While this might sound ridiculous, it only seems so to the expert mind – the egoic mind that clings to established perspectives, providing us with a sense of safety and stability in the familiar. Ironically, it's this grasping onto certainty and established order that often keeps us stuck.

When I was struggling with intense social anxiety some years ago, it was this practice of meeting the world with a beginner's mind that helped me begin to unravel the knots that had been tightly woven around my sense of self and open up new ways of experiencing life. Instead of remaining trapped in the mental story of "my life as an anxious person," I learned to engage with each moment as it unfolded and savor the simple joy of being alive.

The more I was willing to let go of my assumptions, judgments, and preconceptions about myself and others, the more I could experience each interaction with fresh eyes. I started to question the limiting beliefs I had accumulated over the years - beliefs like, "I'm not good enough," "People don't like me," or "I'll never be the person I truly want to be."

Finding freedom from those kinds of confining stories didn't happen overnight. It was the culmination of an intense period of dedicated beginner's mind, which started with recognizing just how often I was living inside of stories. Our minds are meaning-making machines – constantly making sense of our experience. When we're young, with limited life experience and accumulated knowledge, our minds are fairly creative and flexible. But as we grow older, we start to develop more fixed patterns of interpretation.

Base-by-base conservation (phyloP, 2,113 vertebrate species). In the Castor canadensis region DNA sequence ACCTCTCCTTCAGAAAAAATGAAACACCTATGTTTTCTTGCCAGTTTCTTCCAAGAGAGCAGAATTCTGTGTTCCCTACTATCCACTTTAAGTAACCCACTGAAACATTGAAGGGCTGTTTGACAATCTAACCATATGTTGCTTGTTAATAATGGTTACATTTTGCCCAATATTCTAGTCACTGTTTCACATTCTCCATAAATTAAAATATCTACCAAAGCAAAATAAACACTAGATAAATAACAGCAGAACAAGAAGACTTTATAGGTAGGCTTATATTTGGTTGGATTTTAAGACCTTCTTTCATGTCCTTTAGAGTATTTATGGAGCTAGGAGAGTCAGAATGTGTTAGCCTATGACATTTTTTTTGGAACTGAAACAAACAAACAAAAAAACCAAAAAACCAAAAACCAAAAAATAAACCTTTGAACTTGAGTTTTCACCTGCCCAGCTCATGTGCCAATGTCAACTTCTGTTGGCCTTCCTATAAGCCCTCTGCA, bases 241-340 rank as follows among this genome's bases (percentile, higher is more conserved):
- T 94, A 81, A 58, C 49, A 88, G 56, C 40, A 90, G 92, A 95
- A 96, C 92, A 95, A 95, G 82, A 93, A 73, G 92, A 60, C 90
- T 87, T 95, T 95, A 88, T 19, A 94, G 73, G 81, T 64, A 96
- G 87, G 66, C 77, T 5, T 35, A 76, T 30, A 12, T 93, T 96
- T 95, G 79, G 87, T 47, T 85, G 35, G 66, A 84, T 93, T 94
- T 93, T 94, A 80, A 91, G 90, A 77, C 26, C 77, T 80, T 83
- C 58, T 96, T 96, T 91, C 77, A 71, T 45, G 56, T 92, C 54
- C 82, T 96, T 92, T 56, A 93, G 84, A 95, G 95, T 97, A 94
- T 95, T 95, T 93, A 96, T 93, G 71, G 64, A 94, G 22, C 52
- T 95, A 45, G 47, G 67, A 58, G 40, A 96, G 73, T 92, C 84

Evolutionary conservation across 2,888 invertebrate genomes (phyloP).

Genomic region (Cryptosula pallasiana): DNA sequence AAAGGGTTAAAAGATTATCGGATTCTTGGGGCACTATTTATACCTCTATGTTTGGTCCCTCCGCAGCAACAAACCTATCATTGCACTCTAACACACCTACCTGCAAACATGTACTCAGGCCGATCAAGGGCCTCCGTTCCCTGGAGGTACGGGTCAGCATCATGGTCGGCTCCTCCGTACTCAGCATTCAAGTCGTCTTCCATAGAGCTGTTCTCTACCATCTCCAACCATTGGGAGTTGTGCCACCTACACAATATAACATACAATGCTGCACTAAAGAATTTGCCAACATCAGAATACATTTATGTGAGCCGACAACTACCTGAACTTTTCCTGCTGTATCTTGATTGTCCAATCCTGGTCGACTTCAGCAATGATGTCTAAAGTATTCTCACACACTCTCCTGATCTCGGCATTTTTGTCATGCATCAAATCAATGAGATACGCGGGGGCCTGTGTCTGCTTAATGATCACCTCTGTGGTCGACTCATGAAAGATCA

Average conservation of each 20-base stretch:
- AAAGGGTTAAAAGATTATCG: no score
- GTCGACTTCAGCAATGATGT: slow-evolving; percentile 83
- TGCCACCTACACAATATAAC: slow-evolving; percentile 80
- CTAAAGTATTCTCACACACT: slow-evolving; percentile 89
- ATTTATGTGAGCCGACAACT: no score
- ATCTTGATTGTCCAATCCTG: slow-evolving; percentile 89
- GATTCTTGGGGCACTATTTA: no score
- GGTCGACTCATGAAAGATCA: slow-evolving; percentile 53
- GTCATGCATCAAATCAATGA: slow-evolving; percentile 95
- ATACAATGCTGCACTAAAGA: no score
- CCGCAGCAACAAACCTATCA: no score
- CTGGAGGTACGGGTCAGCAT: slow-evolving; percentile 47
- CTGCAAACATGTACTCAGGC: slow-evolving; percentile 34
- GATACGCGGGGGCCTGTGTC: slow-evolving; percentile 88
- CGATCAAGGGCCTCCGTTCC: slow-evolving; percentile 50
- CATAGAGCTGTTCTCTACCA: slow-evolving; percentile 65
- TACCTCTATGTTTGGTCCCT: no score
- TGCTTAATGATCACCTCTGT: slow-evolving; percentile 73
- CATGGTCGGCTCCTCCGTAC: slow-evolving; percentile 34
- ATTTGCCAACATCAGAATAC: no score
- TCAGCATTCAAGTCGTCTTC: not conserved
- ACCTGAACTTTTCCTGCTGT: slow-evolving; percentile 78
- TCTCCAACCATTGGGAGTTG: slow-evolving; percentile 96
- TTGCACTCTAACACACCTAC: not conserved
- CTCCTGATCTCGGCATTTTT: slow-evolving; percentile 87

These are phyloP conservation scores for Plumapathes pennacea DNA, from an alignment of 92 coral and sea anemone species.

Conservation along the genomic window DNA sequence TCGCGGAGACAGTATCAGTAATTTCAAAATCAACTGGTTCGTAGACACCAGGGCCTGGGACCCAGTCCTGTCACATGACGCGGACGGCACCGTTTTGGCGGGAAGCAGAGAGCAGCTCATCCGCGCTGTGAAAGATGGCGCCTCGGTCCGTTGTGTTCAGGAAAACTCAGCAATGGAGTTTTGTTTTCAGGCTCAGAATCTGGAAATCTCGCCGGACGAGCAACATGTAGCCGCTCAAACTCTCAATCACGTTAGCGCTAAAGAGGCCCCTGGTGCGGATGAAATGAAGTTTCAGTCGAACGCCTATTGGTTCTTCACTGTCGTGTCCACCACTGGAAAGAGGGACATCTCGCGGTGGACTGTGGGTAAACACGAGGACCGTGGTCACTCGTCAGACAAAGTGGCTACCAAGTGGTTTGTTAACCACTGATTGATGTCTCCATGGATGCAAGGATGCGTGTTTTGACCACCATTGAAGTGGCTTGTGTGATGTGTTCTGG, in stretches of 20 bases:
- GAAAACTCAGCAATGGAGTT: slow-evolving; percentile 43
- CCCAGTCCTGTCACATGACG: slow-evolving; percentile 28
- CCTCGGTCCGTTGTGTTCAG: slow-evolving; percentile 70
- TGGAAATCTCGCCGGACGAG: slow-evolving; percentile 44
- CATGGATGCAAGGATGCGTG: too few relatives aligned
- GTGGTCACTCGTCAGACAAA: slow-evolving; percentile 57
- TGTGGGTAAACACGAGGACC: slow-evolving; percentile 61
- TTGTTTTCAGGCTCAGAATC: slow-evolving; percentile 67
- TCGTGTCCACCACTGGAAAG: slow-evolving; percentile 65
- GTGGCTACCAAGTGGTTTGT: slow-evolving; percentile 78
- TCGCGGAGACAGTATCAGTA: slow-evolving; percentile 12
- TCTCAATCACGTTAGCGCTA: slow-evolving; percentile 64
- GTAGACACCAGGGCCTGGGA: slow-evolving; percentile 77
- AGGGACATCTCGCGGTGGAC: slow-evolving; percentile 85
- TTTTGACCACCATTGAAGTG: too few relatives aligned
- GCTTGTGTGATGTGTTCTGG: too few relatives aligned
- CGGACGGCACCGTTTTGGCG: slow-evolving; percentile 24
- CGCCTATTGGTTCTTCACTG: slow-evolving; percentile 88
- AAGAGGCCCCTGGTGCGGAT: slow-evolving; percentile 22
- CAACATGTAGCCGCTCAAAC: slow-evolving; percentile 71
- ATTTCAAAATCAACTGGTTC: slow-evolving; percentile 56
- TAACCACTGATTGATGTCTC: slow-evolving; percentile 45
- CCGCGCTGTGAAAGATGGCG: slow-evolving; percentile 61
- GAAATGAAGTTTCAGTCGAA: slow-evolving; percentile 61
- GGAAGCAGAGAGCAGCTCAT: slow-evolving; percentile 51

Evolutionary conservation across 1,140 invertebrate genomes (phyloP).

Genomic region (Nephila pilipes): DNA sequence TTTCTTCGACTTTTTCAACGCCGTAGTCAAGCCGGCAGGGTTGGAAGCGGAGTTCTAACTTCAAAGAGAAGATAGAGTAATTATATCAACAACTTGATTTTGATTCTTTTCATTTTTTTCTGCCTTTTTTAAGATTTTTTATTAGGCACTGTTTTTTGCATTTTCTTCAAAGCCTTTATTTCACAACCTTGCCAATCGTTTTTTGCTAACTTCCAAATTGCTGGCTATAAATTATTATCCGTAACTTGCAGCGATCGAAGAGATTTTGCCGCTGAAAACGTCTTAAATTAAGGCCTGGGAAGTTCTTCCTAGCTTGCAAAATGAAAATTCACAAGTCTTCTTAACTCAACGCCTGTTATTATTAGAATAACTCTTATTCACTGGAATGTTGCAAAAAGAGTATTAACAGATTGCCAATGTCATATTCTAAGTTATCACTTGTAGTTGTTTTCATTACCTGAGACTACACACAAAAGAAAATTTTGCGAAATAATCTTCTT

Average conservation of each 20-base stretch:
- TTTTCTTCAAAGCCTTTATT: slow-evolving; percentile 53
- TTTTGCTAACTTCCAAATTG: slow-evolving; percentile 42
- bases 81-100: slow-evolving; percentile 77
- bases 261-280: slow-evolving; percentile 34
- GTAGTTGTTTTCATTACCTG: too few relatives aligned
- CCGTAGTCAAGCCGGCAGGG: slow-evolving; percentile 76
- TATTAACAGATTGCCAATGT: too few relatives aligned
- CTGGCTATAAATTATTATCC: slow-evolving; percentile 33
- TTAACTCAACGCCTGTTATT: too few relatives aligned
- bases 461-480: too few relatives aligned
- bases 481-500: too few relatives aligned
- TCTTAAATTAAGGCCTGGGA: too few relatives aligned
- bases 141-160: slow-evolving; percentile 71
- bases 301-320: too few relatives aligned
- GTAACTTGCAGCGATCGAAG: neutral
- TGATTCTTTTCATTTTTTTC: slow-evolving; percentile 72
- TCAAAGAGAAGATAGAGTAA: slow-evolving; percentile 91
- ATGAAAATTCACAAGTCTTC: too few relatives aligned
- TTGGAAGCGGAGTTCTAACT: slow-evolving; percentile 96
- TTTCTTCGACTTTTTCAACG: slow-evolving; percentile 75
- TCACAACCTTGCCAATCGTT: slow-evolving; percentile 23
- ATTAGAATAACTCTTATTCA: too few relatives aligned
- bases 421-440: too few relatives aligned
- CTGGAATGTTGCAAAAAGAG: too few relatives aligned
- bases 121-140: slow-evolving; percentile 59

Through our interactions with family, friends, society, and culture, we absorb beliefs and assumptions that can become deeply ingrained. We form narratives about ourselves, others, and the world that shape our perceptions and reactions, often unconsciously.

For me, it was a gradual process of learning to catch myself in the act of storytelling. Each time I noticed my mind fall into a spell of thinking, no longer connected to the here and now, I practiced simply acknowledging it as a thought and letting go into the present. I did this through meditation and then in everyday life, realizing there was no partition separating the two. There was just this moment. And when limiting beliefs or self-judgment arose, they too were treated as just another thought pattern, like all others, rather than an absolute truth.